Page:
Monday, June 27, 2011

Vegas Movies: The Hangover

The Hangover 2 has bowled over all kinds of box office records, grossing about $100 million over the long holiday weekend that it opened and passing the first Hangover film, previously the most successful R-rated comedy of all time, within just a few weeks of release. But box office success does not necessarily mean the movie is actually, you know, good. The Hangover 2 is one of the laziest sequels ever conceived by Hollywood; it's like the filmmakers made Xeorox copies of the screenplay from the surprise hit from two summers back and took black markers to it, replacing Las Vegas locations with seedier ones in Bangkok. That seems to be the extent of the "writing" that went into this film.

BUT! That's not the point of this article. This post will be the first in a series of "regular" (read "semi-regular" or, more accurately, "when I feel like writing them") posts about Vegas movies. And I could start this series by blogging about a Vegas classic like the original "Oceans Eleven" or Scorsese's "Casino" (or even "Miss Congeniality 2: Armed and Fabulous") but because "The Hangover" and stars Zach Galiafianakis (currently memeing hard for a few recent interviews that sparked a "is he an interesting and sensitive artist comedian who is uncomfortable with fame or is he just an asshole debate," one which I find stupid; can't a guy make fun of the bullshitty Hollywood machine without being branded a dick?), Ed Helms, and Bradley Cooper are all popular search terms this summer, I'm going to start the series by talking about the original "Hangover."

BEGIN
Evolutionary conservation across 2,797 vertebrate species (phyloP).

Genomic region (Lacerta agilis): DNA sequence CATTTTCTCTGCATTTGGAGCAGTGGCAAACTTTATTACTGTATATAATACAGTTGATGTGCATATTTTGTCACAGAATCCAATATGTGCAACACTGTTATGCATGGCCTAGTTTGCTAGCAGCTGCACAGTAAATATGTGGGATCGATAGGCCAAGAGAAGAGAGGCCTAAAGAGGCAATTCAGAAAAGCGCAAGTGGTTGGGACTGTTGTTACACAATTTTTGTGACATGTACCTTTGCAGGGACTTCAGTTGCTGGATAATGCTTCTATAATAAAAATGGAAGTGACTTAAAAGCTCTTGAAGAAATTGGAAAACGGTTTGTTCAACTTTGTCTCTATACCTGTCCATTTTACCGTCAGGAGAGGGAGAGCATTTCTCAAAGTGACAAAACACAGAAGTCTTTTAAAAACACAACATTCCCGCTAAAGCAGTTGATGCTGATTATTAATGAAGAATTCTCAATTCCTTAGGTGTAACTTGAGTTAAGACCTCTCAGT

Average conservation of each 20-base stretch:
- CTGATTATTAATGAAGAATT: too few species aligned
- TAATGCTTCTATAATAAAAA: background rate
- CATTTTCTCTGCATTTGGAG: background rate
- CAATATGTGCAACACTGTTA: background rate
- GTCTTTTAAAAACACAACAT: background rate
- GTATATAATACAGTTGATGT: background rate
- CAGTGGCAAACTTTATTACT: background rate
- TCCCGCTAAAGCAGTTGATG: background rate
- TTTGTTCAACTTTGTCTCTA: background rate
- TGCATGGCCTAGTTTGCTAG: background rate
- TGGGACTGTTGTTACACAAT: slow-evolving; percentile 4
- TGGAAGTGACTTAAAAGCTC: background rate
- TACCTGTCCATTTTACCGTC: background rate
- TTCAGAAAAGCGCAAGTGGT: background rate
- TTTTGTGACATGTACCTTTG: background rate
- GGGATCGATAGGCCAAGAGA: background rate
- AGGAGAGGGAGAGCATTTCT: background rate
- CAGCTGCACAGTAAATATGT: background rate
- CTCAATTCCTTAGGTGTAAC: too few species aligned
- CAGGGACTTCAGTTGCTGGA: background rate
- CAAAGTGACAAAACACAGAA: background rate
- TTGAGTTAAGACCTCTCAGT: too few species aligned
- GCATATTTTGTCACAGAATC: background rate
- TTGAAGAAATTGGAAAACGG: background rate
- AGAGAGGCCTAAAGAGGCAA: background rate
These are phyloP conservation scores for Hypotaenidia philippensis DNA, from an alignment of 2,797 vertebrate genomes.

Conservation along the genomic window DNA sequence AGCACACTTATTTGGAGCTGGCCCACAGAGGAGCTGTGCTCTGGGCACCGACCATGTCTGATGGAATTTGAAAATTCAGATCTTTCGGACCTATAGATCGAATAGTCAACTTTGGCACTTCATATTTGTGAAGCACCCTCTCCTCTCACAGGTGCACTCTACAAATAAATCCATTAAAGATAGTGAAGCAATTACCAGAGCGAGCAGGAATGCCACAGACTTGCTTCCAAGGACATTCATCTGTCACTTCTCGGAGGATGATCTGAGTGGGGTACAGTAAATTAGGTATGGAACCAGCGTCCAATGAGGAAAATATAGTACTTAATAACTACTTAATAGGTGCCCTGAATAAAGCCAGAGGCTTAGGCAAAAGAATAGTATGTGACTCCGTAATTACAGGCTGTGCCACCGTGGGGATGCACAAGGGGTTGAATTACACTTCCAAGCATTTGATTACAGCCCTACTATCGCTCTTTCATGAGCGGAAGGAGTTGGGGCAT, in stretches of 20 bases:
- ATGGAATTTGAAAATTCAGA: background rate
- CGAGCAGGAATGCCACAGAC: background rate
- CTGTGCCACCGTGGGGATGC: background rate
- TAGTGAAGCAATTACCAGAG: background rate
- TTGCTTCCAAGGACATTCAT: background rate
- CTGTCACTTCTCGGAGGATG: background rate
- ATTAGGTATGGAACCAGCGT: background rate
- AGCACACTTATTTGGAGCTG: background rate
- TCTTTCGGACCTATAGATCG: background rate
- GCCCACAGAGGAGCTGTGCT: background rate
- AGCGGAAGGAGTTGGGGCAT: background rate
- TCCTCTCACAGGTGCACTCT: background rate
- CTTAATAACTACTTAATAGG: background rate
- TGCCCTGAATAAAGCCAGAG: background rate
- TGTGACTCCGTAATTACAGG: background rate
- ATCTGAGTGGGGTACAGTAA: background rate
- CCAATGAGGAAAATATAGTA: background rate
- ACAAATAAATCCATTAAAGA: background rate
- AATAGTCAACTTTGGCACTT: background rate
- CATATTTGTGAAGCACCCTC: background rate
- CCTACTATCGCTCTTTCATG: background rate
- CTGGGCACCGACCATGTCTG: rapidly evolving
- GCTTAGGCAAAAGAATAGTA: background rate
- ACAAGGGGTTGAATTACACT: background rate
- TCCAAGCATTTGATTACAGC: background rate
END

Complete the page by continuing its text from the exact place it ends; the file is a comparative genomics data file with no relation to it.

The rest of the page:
Wrong-headed or not, this is a movie that does a pretty good job of exploring the Vegas I'm familiar with and while I've never had a crazy adventure involving Mike Tyson's tiger, a stolen police car, and a naked Asian gangster, I have had my long Vegas dark nights of the soul followed by regret-filled mornings. There's times I've woken up in Las Vegas and wished I could forget the adventures of the previous evening, like the Rufied heroes of The Hangover, who spend most of the picture's running time trying to fill in the gaps of what the eff happened the night before as they search for their friend who is supposed to be married back in Los Angeles before the metaphorical ticking clock built into the screenplay goes off. The fact that the groom-to-be is played by the likable enough yet totally bland Justin Bartha (who is barely in the movie and never really seems like he's friends with the rest of the characters beyond the characters saying out loud what good friends they are), and the fact that his fiancee is beautiful but fleshed out at all as a character (and seems a little bitchy and vain, a symptom of the movie's inability to depict woman as anything other than bitches or naive strippers) make the machinations of said ticking clock a little less suspenseful and urgent, than, say, the work of Alfred Hitchcock.

So anyway... I'm not gonna write a review of a two year old movie that almost everyone on the planet has seen at this point. I'm gonna talk about it in terms of how it stacks up as a Las Vegas movie.